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By Frank Thomas Croisdale

Benjamin John Oliphant loved music. He found joy in many genres, but was drawn to rap and dance-club music in particular. In that respect, he was just like many teenagers.

In two others ways, he was not. One was that he was a skilled DJ -- especially in the art of old-school record "scratching." It was like Ben stepped out of a Beck record onto the streets of Niagara Falls. Give him "two turntables and a microphone," and a gathering was suddenly a full-blown hip grooving party. All the cool cats and kitties knew that if Ben was laying down the beats, the dance floor was the only place to be.

The other way that Ben was different was that he was autistic. Ben was diagnosed with Asperger's Syndrome.

This is what the KenCrest Organization of Delaware has to say about Asperger's and the difficulties that people who have it face in dealing with day-to-day living:

"Asperger's Syndrome is the mildest and highest-functioning end of the Autism Spectrum. Individuals with Asperger's Syndrome experience problems in social interaction and often have restricted, repetitive, and stereotyped patterns of behavior, interests and activities.

"These difficulties may include eye contact, facial expressions and social gestures; poor peer relationships; lack of spontaneous sharing with others; lack of social or emotional give-and-take; preoccupation with certain interests and subjects; inflexible routines or rituals; repetitive movements."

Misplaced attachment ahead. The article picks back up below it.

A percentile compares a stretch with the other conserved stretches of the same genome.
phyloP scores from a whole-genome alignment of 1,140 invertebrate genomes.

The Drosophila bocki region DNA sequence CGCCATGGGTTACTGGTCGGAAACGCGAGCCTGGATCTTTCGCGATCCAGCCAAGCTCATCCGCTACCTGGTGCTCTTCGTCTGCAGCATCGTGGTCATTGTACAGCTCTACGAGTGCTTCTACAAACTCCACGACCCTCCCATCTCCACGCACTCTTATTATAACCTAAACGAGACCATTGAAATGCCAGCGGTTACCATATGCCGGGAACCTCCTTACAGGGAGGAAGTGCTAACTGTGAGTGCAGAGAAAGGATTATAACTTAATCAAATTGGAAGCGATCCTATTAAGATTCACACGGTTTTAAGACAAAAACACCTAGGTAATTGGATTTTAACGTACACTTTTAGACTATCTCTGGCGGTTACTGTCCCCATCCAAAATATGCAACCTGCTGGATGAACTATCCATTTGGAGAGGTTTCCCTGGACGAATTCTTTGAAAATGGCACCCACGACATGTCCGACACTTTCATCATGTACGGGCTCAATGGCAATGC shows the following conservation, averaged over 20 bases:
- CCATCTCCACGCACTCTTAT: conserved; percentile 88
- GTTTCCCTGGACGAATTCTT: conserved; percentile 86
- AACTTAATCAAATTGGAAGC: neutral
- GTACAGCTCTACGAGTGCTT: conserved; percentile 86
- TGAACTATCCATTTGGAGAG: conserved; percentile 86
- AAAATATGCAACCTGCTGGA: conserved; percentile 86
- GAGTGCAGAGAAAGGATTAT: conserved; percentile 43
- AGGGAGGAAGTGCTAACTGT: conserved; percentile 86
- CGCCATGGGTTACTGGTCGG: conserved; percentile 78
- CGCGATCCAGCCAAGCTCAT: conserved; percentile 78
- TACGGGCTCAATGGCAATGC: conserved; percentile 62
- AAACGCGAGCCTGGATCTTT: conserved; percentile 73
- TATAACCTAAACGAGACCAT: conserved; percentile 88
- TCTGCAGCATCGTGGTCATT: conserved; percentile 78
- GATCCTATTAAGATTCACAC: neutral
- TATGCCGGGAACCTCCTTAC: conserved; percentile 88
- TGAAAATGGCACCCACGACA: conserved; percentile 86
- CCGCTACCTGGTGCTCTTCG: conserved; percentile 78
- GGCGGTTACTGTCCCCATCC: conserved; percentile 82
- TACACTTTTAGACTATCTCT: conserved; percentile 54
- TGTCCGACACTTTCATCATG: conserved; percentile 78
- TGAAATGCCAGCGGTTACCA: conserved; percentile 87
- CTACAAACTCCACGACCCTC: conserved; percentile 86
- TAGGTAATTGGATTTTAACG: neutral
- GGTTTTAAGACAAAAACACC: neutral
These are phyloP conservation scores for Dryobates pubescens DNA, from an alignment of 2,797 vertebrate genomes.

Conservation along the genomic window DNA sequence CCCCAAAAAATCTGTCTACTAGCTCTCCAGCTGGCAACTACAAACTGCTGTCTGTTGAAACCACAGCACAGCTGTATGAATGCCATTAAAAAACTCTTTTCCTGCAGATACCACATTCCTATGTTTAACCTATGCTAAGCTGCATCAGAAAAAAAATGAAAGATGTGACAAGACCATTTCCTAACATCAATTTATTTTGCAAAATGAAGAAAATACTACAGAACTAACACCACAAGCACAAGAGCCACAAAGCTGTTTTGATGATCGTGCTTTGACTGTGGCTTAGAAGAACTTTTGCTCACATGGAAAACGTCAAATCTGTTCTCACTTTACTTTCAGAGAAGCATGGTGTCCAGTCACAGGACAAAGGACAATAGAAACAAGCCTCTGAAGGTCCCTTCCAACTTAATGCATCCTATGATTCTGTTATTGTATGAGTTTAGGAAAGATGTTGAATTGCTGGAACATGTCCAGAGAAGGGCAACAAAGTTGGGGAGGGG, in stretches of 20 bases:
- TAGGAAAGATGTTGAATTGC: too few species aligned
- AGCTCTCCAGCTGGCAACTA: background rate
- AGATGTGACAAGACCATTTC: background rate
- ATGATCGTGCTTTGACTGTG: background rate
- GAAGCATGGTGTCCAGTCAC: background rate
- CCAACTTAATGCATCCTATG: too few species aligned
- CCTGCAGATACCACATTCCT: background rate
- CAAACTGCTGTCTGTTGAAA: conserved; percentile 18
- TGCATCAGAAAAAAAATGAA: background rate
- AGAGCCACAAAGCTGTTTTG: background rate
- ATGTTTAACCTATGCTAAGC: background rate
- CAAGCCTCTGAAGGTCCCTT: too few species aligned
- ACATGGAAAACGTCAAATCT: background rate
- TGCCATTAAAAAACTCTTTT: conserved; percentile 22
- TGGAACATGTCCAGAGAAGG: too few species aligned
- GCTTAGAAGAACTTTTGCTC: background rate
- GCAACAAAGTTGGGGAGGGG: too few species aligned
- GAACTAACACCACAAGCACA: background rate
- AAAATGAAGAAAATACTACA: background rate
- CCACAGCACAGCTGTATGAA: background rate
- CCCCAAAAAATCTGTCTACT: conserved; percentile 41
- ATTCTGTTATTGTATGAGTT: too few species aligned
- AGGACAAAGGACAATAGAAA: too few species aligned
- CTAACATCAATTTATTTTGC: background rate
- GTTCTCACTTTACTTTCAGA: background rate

Ben's family believes that a combination of these two differences led to a decline into drug use that cut Ben's life short last year.

On Oct. 19, 2010, Ben was found dead in an apartment on Ashland Avenue in an area known for drug-dealing. The official ruling was that a lethal cocktail of morphine and cocaine ended Ben's life, but his mother believes that the coroner's report might just as easily have read "Died by falling through the cracks."

Maribeth Oliphant still tears up at the memory of her loving son.

"This may sound bitter to you; I wrote it back in 2005, and it details the early years of Ben's life," Maribeth told me as she handing me a paper entitled "Ben's Diagnosis."

The paper talks in vivid detail about Ben's birth, early childhood, and years of misdiagnosis by the teachers and specialists in his school district.

After being misdiagnosed with Attention Deficit Hyperactivity Disorder, Dyslexia and being an underachiever, Ben was finally characterized as having issues that were "attitudinal."

Thankfully, Dr. Prado at the Monsignor Carr Clinic examined Ben and made a very quick and accurate diagnosis of Asperger's.